Woliver considered this. "You've made some efforts, mostly cosmetic ones, at enforcing existing laws and corporate responsibility. You've taken a few half-assed stabs at fighting pollution, but you're scared to do anything that might bother the oil industry. All in all, you're marginally better than your predecessors."
"I'm not an environmentalist," Toby said. Sam coughed. A warning look from Toby silenced him. "I'm not an environmentalist. While there are American children suffering for lack of food, education, and medical care, I think it's inappropriate to pour large amounts of federal money into the pockets of special interests and fringe groups."
"And I am an environmentalist," Woliver countered. "I'm also not dumb enough to think you can feed starving children and poison their air and expect it'll all work out in the end."
"Toby's not saying--" Sam began.
"I know what he's saying." He grinned toothily. "I'm going to get into it during budget negotiations. I'm going to draw fire by being an outspoken advocate of my pet causes. I'm more trouble than I'm worth. Ziegler?"
"Yeah, that's pretty much what I'm saying, Sam."
"If you want to be here," Woliver continued, "if you want Democrats to vote for you twenty-one months from now, you're going to have to cut the crap. Don't try to screw me, Seaborn. I'll be more than happy to bend you over this desk and ride you all the way back up to the Hill."
Bemused, Sam and Toby stared at the large, smiling man. The silence was broken by a shrill beep. Sam jumped and realized it was the alarm on his watch. He looked at Toby. "I have--"
"The lunch thing." Toby nodded wearily. "Go."
Woliver offered Sam his hand. "Pleasure talking with you."
Sam shook it awkwardly, shot Toby a bewildered look, and bolted from the room.
Toby rested his chin in his hand and regarded Woliver grimly for a long moment. "Okay. Let's talk about petroleum storage."
* * *
Sam looked at the maitre d'. "Lisa Jiang?"
She briefly consulted the reservations book, then pointed to where Lisa was sitting.
"Thank you." Sam made his way through the restaurant and found Lisa at the best table.
She grinned as he approached. "Hi."
"I can't stay long," he said, pulling out his chair.
Lisa sipped her wine and nodded.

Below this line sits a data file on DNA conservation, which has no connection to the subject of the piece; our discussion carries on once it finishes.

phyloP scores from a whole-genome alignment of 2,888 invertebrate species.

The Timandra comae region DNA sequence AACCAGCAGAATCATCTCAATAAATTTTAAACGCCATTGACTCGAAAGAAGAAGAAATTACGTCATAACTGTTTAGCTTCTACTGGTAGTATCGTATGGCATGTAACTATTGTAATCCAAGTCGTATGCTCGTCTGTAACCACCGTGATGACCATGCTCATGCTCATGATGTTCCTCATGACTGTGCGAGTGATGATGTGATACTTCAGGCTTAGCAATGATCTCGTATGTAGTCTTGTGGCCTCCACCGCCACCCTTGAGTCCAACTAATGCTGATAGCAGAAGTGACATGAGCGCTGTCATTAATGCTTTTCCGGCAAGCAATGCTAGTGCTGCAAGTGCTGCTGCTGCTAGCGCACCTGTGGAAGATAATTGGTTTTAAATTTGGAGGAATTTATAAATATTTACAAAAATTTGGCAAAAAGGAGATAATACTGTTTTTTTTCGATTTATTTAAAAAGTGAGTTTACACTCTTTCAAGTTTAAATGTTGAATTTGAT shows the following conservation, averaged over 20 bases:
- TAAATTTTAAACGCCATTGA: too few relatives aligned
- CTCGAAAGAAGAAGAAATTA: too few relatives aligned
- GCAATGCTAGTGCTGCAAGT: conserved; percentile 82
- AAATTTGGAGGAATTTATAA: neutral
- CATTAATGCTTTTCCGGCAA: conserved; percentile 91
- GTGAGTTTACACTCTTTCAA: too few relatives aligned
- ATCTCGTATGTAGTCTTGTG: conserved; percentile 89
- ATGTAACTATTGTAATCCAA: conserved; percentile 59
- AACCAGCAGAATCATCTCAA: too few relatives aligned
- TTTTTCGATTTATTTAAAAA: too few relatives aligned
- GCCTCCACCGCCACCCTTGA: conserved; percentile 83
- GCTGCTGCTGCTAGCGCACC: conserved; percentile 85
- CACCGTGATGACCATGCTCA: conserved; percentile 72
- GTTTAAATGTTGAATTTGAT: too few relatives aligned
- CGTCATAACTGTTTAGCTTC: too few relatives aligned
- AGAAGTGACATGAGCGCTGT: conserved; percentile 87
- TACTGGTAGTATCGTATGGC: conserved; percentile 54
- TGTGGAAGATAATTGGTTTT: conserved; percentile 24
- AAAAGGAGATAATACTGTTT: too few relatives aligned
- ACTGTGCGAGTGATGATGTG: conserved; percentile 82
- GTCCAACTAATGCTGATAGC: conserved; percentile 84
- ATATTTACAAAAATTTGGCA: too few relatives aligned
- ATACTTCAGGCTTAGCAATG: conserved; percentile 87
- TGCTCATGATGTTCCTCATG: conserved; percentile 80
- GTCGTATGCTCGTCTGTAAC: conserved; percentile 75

"Angel hair with shrimp and lemon?"
Sam looked up and saw Lisa motioning the waiter to place the dish in front of him.
"I ordered for you," she explained.
"And lobster ravioli for the lady." The waiter smiled at them, then left the table.
"You shouldn't have done this."
She looked at him. "You know, if you keep this up, I'm going to start thinking you're not happy to see me."
"I'm supposed to be happy to see you?"
"You could pretend."
"A note," he repeated, softly. "Five years, and I came home to a note."
"You came home from being on the road for three weeks," she reminded him.
"I was working!"
"You were playing cowboy with Josh. That's what you were doing."
"I told you--"
"Yeah, you did."
Sam blinked. "You said it was okay."
"Lisa...." he sighed.
"It wouldn't have made a difference."
Sam was silent for a moment. "What are you doing in Washington?"
"Sullivan Boscorelli and I are down for the week, consulting at Edelman." She pushed the ravioli around on her plate. "I thought I'd look in on you."
"You'd look in on me." Sam smiled to himself and shook his head. "I asked you to marry me, and you said yes, and then you didn't. So you know what? The next time you feel like looking in on me, why don't you send me a note?" Standing, he opened his wallet and tossed a generous amount of money on the table, then walked away.
* * *
Josh came out of his office and hovered behind Donna. "Hey."
"Do you know where my folder on the air travel thing went?"
"No." She kept typing.
"Are you sure?"
Donna spun her chair around and faced him. "Maybe if I think really hard...." She scrunched up her features and meditated for a minute, then opened her eyes wide. "No."
Josh frowned suspiciously at her as C.J. approached. "Can I borrow him for a minute?"
"Please do," Donna replied.
"Hang on!" Josh stepped in front of Donna's desk. "Why did you ask her? I'm standing right here."
"She knows your schedule," C.J. explained.
"I know my schedule."
Donna stifled a yawn. "Josh, who are you meeting with at two-thirty?"
He thought about it. "Kyle Clark?"
"It's somebody with a name like Kyle Clark."
"It's Peter Mariowski, Josh." Donna looked at C.J. "Take him if you want him."
C.J. took Josh's arm and they walked down the hall. "What's the deal with Sam and this woman?"
Josh was puzzled. "Why, did a reporter ask about it?"
"No." C.J. paused. "Is this something reporters are going to ask about?"
"Why would anyone ask about this?"
"I don't know, Josh!" She stopped walking, frustrated. "I have no idea what's going on here."
"You and me both." He leaned against the wall next to her. "I'm not even sure who Peter Mariowski is."
"Deputy Secretary of Transportation, and I'm talking about Sam."
"Okay, listen." Josh glanced around them and spoke conspiratorially. "Lisa Jiang is the original dragon lady."
"You know what that was there?" C.J. said. "That was racist and sexist in one big package of stereotypes."
He ducked his head apologetically. "But you don't know Lisa."
"So tell me."